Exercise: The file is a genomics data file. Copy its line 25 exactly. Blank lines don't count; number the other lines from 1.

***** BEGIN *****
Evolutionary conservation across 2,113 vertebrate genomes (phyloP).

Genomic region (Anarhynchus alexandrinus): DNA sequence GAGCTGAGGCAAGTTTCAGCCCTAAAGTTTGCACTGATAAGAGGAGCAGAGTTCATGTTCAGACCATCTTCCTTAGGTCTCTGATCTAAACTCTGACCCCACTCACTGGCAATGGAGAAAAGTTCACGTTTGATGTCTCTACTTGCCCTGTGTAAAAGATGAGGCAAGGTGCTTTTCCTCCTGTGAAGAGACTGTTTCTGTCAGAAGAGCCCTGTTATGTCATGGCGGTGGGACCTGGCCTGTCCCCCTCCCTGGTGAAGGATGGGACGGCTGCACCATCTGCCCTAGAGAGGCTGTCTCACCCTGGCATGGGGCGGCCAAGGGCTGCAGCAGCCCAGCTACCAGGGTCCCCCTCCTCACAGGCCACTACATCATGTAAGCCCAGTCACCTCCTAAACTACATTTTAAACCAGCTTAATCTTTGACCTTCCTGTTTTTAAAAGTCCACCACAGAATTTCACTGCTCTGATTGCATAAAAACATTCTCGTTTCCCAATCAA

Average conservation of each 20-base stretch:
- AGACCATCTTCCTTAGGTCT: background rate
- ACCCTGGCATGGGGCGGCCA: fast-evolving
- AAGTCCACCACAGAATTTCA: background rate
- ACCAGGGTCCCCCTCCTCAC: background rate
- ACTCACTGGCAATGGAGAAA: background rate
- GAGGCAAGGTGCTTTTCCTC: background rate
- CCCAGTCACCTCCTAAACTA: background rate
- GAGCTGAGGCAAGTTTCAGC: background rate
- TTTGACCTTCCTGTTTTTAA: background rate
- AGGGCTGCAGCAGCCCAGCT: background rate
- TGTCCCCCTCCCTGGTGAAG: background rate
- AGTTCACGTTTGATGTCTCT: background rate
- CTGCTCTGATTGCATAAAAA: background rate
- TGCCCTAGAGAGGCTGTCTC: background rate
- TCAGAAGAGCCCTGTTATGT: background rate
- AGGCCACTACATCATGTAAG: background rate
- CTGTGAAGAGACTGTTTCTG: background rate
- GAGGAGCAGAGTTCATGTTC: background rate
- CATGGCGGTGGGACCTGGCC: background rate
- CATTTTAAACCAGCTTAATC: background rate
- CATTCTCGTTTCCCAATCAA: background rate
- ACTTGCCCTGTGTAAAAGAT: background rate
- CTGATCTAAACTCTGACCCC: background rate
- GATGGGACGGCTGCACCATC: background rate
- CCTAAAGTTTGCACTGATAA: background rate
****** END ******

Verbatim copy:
- ACTTGCCCTGTGTAAAAGAT: background rate